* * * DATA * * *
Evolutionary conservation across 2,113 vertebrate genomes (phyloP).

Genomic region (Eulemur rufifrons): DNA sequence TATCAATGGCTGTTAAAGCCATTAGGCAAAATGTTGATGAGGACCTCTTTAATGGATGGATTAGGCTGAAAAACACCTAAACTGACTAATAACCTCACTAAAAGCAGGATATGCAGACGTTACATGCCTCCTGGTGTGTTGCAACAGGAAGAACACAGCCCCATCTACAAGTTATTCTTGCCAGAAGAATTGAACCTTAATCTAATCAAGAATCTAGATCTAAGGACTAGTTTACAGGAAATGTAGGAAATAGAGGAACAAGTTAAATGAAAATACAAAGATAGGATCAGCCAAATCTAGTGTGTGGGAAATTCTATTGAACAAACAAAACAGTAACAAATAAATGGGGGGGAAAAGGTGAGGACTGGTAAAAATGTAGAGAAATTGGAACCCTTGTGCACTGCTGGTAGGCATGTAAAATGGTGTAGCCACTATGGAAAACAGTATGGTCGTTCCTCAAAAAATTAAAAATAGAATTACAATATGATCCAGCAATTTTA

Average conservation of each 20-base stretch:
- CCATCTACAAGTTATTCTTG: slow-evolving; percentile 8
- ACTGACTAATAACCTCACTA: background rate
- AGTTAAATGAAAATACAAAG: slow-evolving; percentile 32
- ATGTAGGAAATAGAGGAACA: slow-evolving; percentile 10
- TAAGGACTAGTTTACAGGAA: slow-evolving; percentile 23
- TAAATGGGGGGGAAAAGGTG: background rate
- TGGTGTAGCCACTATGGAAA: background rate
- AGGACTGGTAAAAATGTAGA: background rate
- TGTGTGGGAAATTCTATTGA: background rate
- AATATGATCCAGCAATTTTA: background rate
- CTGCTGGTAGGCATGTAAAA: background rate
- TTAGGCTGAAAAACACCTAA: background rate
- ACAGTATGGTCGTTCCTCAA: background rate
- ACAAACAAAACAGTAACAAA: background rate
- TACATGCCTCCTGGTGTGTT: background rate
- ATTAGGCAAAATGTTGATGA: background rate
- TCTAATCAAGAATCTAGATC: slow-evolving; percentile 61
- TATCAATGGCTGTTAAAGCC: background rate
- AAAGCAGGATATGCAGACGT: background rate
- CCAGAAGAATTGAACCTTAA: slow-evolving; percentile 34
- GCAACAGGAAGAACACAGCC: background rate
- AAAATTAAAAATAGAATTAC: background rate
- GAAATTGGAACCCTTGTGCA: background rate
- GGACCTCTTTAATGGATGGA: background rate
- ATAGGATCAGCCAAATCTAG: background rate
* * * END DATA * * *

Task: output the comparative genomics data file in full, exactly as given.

Evolutionary conservation across 2,113 vertebrate genomes (phyloP).

Genomic region (Eulemur rufifrons): DNA sequence TATCAATGGCTGTTAAAGCCATTAGGCAAAATGTTGATGAGGACCTCTTTAATGGATGGATTAGGCTGAAAAACACCTAAACTGACTAATAACCTCACTAAAAGCAGGATATGCAGACGTTACATGCCTCCTGGTGTGTTGCAACAGGAAGAACACAGCCCCATCTACAAGTTATTCTTGCCAGAAGAATTGAACCTTAATCTAATCAAGAATCTAGATCTAAGGACTAGTTTACAGGAAATGTAGGAAATAGAGGAACAAGTTAAATGAAAATACAAAGATAGGATCAGCCAAATCTAGTGTGTGGGAAATTCTATTGAACAAACAAAACAGTAACAAATAAATGGGGGGGAAAAGGTGAGGACTGGTAAAAATGTAGAGAAATTGGAACCCTTGTGCACTGCTGGTAGGCATGTAAAATGGTGTAGCCACTATGGAAAACAGTATGGTCGTTCCTCAAAAAATTAAAAATAGAATTACAATATGATCCAGCAATTTTA

Average conservation of each 20-base stretch:
- CCATCTACAAGTTATTCTTG: slow-evolving; percentile 8
- ACTGACTAATAACCTCACTA: background rate
- AGTTAAATGAAAATACAAAG: slow-evolving; percentile 32
- ATGTAGGAAATAGAGGAACA: slow-evolving; percentile 10
- TAAGGACTAGTTTACAGGAA: slow-evolving; percentile 23
- TAAATGGGGGGGAAAAGGTG: background rate
- TGGTGTAGCCACTATGGAAA: background rate
- AGGACTGGTAAAAATGTAGA: background rate
- TGTGTGGGAAATTCTATTGA: background rate
- AATATGATCCAGCAATTTTA: background rate
- CTGCTGGTAGGCATGTAAAA: background rate
- TTAGGCTGAAAAACACCTAA: background rate
- ACAGTATGGTCGTTCCTCAA: background rate
- ACAAACAAAACAGTAACAAA: background rate
- TACATGCCTCCTGGTGTGTT: background rate
- ATTAGGCAAAATGTTGATGA: background rate
- TCTAATCAAGAATCTAGATC: slow-evolving; percentile 61
- TATCAATGGCTGTTAAAGCC: background rate
- AAAGCAGGATATGCAGACGT: background rate
- CCAGAAGAATTGAACCTTAA: slow-evolving; percentile 34
- GCAACAGGAAGAACACAGCC: background rate
- AAAATTAAAAATAGAATTAC: background rate
- GAAATTGGAACCCTTGTGCA: background rate
- GGACCTCTTTAATGGATGGA: background rate
- ATAGGATCAGCCAAATCTAG: background rate